A man clogs the aisle, contemplating a box of cereal as if it’s an engagement ring. I’m tempted to ease his pain by flipping a box into his cart but consider that he may be performing mathematics while grocery shopping, as my mother did. I would rather spend the rest of my days trapped at the Department of Motor Vehicles than perform mathematics while grocery shopping. But Mom computed prices with 4 children swinging from the cart and a $100 budget to feed a family of 6 and buy laundry detergent. With the utmost respect for appraisal in action, I navigate around the shopper and head towards the register, thoughts of laundry dripping in my head.
As I line up groceries at the register, an alarm sounds in the task control center of my brain. Visions of empty drawers and overflowing laundry baskets instructing me to perform mathematics so I divide the sum of hours left in the day by the number of outstanding tasks: GONG! There’s not enough time left for laundry: I’m a losing contestant in my own game show. My frontal lobe kicks into problem solving.
“Do you sell underwear?” I asked Dave, the cashier. His cheeks fire red as if I just asked him to take off my underwear.
“It’s not for me; it’s for my daughters. They are seven and nine.” I throw their ages to desexualize the context.
He shakes his head, avoiding my gaze. I’m annoyed by Mrs. Robertson's paradigm that’s playing in his head because he probably thinks Simon and Garfunkel design office furniture.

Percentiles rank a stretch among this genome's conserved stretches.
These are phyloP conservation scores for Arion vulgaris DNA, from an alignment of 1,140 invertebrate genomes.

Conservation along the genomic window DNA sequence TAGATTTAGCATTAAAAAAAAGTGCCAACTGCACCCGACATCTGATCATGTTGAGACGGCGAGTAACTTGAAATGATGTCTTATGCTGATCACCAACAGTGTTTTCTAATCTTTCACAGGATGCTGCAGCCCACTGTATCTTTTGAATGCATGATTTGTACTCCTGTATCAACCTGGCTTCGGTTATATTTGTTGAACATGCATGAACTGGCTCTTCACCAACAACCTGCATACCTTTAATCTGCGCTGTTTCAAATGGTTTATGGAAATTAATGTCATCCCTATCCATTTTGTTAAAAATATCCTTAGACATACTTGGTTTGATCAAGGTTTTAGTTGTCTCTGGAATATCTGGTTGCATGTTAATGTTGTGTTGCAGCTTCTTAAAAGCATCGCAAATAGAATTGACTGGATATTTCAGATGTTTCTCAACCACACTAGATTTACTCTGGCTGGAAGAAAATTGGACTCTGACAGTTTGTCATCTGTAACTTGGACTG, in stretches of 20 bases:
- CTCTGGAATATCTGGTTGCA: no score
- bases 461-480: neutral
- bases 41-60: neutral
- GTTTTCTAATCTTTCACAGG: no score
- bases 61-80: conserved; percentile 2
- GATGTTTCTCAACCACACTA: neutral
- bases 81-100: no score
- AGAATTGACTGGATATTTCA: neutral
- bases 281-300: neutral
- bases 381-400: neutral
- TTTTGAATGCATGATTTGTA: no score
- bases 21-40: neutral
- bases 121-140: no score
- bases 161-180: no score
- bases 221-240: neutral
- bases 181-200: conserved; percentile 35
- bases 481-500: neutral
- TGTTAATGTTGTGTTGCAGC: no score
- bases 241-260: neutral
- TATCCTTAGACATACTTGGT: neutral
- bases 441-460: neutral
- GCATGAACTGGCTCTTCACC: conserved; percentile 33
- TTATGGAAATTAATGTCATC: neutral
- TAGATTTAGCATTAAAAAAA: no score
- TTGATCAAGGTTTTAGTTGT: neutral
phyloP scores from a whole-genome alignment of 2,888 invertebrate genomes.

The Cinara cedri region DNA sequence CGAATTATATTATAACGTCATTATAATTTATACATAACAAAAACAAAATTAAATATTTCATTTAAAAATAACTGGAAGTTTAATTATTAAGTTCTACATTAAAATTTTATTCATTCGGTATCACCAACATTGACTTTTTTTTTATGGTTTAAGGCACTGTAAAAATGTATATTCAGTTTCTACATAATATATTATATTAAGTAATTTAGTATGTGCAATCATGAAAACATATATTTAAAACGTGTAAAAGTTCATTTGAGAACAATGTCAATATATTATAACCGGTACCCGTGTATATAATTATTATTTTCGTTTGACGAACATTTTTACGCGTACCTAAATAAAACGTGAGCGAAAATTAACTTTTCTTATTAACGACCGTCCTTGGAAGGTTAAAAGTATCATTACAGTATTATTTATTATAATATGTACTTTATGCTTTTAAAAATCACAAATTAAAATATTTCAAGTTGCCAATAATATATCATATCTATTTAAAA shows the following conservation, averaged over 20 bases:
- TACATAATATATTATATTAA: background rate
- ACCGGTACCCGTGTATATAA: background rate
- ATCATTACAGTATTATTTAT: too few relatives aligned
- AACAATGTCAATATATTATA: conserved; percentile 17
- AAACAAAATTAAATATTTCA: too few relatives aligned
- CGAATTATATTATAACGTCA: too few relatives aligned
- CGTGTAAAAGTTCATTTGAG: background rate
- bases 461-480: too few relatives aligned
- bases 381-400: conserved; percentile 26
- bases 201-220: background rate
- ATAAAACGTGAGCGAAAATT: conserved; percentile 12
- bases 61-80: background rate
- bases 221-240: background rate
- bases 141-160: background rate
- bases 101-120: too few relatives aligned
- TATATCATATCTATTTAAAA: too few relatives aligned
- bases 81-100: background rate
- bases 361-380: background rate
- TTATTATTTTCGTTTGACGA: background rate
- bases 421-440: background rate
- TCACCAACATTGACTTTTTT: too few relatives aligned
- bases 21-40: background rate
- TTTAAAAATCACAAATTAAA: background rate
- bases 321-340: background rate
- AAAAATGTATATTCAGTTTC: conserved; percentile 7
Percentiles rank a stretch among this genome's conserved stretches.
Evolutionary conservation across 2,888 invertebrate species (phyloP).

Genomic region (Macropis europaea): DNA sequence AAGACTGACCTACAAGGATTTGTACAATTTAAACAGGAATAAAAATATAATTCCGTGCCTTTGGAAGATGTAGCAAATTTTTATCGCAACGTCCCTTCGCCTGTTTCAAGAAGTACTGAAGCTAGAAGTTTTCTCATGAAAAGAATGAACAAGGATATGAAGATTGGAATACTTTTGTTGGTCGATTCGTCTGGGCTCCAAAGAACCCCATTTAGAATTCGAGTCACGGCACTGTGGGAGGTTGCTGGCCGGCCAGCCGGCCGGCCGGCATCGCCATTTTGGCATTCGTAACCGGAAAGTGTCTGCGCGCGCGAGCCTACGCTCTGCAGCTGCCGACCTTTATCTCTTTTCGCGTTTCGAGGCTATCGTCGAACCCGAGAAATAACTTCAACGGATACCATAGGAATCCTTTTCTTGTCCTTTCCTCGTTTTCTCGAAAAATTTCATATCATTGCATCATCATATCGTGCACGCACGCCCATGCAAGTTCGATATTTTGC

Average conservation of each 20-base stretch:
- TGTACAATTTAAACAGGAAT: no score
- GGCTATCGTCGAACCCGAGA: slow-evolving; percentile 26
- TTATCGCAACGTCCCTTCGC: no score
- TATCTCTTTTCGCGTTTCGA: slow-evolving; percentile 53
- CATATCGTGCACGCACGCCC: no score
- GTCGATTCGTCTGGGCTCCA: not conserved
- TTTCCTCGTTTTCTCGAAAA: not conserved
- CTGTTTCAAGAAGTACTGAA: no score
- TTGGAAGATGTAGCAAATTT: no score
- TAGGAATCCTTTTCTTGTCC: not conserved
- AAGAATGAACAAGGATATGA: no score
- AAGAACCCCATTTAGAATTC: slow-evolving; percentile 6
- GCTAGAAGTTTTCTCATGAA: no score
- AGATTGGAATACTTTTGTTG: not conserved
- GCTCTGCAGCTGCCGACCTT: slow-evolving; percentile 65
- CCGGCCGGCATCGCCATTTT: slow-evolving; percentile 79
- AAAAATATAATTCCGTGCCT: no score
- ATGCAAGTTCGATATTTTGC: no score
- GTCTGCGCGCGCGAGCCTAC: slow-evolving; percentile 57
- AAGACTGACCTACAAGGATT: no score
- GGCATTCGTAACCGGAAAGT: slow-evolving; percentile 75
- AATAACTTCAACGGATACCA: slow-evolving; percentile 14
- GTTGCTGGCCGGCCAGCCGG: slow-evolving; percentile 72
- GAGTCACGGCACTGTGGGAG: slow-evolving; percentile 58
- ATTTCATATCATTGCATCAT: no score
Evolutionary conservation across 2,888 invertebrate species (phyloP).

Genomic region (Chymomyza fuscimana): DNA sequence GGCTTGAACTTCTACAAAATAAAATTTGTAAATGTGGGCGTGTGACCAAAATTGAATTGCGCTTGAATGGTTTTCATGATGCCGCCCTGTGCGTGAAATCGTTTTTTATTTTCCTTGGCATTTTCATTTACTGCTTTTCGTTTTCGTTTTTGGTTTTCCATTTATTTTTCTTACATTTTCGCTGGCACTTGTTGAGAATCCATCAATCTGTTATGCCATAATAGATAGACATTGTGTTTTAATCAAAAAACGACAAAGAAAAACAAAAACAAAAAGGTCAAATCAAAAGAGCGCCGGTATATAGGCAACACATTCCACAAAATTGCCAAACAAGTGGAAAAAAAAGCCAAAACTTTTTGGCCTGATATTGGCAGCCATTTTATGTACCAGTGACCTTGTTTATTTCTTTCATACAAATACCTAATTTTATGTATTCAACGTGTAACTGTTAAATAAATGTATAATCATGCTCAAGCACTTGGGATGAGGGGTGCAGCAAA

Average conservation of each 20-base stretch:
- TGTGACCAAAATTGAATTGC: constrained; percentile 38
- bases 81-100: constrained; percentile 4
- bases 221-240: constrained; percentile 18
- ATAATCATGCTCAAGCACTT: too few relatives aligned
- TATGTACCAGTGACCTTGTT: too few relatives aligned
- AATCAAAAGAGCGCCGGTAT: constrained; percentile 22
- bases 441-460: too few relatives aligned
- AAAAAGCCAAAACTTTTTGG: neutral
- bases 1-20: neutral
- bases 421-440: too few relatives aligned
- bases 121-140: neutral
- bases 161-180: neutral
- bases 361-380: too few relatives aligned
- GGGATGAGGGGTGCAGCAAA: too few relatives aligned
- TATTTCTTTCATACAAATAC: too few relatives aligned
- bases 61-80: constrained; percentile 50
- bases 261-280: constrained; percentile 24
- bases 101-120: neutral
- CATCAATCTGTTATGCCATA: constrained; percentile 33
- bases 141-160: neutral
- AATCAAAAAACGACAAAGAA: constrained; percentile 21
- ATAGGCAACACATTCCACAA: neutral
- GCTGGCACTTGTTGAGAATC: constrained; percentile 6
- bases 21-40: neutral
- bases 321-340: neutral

“$26.43.” He reports to the register.
The wine costs twice as much as the chicken but this does not bother me; I’m taken aback by Dave's distress over my underwear comment. It’s a reasonable question, I tell myself. The store sells everything from pig’s feet to windshield wiper fluid and I bet I’m not the only parent who’d prefer to shell out $8.00 on a 4 pack of panties to avoid a night of laundry. Dave, I decide, is underpaid, uptight, and doesn’t have children. Disappointed but not defeated, I grab my groceries and head to the car. Next stop; parent-pick up.
It takes more effort to smuggle a child out of the former Soviet Union than to sign a child out of the after-school program. It’s not just because the front desk, AKA CheckPoint Charlie, requires picture identification and signature before releasing your child. It’s the social expectation that I must engage in conversation about topics and people that I feel tepid about at best. I don’t care whose kid still can’t open a juice box and know it's a matter of time before my cancer headlines the parent pick-up report. I'd kiss the architect who designed an after-school care program with a drive-thru option.